Which states have the highest rate of medical bankruptcies?

Health care bankruptcies are on the rise, according to a new report.

The numbers reveal the U.S. is one of the most expensive countries in the world for medical bankruptcy, according a report from the nonprofit Center for Responsible Lending.

More than $300 billion in medical bankruptry is owed by Americans each year.

The report comes at a time when states are struggling to find ways to pay back debts, and the average state is dealing with $30 billion in healthcare debt.

It’s the most recent report from CRL, which also analyzed debt, including bankruptcy, to gauge the burden on the economy.

The CRL report, which was released Tuesday, also highlighted the financial struggles of many Americans.

“Medical debt has become an increasingly difficult burden for many Americans to bear,” the report said.

The states with the highest medical bankruptries, according the report, were California, Florida, Michigan, New Jersey, North Carolina, Ohio, Pennsylvania, and Texas.

A total of $1.4 trillion in healthcare debts is owed in those states.

The highest rate was in Michigan, where there were more than 2.5 million medical bankrupts, and in North Carolina where there are nearly 1.5 billion medical bankrupties.

“The medical bankrupt trend is a concern and a challenge, particularly in light of the severe financial strain facing many states,” said CRL’s president, Jennifer Hensley.

“These burdens are not just burdens on states and localities; they are burdens on families and communities.”

For many people, the cost of their healthcare can be the biggest obstacle in getting out of debt.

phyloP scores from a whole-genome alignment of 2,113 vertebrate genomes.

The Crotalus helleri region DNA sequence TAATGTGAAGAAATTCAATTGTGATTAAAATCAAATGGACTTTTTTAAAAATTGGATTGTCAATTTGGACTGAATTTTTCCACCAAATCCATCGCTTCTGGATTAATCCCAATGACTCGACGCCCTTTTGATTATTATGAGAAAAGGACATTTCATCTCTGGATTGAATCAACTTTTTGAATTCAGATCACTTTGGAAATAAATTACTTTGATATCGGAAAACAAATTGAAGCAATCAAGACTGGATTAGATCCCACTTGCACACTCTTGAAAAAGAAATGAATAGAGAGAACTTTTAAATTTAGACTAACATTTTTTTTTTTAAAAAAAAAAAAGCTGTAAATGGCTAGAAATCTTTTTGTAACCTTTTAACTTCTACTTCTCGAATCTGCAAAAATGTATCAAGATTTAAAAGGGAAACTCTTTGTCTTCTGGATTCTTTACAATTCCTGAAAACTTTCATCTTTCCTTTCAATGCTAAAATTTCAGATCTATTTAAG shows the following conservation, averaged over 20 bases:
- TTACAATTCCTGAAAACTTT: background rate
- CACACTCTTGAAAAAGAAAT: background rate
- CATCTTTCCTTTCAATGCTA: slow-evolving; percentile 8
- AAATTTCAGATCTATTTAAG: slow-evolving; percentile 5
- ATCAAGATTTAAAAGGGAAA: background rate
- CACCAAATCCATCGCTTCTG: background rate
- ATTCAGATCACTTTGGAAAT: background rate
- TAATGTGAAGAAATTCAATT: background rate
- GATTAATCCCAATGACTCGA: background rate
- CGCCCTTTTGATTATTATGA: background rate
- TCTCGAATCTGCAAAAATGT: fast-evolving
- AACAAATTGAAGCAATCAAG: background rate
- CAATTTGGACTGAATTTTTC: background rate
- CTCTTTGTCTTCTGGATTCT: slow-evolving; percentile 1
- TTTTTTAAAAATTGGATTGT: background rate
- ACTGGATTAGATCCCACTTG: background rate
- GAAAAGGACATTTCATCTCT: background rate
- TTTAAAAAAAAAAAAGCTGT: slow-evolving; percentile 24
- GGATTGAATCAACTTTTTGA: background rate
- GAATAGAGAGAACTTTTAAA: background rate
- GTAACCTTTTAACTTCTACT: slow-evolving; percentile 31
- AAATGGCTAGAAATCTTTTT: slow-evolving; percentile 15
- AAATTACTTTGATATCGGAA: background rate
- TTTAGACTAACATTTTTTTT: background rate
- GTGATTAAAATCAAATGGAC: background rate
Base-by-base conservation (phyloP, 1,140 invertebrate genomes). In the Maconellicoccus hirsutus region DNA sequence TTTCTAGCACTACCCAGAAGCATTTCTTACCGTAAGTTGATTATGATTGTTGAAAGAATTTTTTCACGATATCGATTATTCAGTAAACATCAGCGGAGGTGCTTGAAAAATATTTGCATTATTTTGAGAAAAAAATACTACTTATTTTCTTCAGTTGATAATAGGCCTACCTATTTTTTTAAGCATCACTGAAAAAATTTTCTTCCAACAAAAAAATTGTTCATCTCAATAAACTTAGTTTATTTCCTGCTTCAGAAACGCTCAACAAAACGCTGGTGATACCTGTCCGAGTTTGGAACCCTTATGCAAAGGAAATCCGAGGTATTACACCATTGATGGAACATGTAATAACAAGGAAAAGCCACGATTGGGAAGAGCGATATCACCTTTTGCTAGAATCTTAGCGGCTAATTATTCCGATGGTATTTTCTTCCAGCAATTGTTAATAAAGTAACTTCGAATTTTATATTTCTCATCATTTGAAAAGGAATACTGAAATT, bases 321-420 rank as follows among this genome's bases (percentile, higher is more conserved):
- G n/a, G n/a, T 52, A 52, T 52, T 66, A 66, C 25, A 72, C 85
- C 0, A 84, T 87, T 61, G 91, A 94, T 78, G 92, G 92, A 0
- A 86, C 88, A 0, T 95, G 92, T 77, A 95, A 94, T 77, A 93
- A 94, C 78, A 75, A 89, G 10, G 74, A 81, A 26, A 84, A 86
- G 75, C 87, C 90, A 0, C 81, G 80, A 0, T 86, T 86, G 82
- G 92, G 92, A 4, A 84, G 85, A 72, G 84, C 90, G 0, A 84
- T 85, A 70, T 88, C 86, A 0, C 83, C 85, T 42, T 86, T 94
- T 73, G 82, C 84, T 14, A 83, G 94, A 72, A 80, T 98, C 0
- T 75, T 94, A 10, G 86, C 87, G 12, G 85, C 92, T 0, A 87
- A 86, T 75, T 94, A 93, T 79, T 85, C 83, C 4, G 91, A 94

In California, for example, a person can have their healthcare coverage wiped out by bankruptcy.

“Many Californians who are struggling financially and without the financial means to pay their bills are forced to resort to bankruptcy,” the CRL study said.

“This may make it difficult for some people to obtain care that they need, including in urgent cases.”

The report found that California’s healthcare debt burden has grown faster than the rest of the country.

It has increased from $3.3 trillion in 2010 to $7.2 trillion in 2018, while in Texas, the debt burden increased from an average of $5.6 trillion to $9.2 billion.

“California’s healthcare industry has been facing increasing financial distress and significant financial losses in recent years, leading to a growing number of medical debtors,” the researchers wrote.

“There is no doubt that the current state of affairs has made it difficult to access necessary care and services.”

For a variety of reasons, the study found, healthcare debt is a growing burden for a significant portion of the population.

The study found that more than 40% of American adults aged 25 to 64 have some form of medical insurance, and 30% of those have some sort of private healthcare insurance.

In states with higher levels of healthcare debt, the median age of the adult population is over 60, and nearly one in five people in the country has some form to pay for medical care.

“For the vast majority of Americans, medical debt is not a financial burden, and it is not the reason why they have medical expenses,” said Jeanne Calment, CRL co-founder and chief executive officer.

“However, the increasing burden on people is causing many to feel that the cost is not worth it.”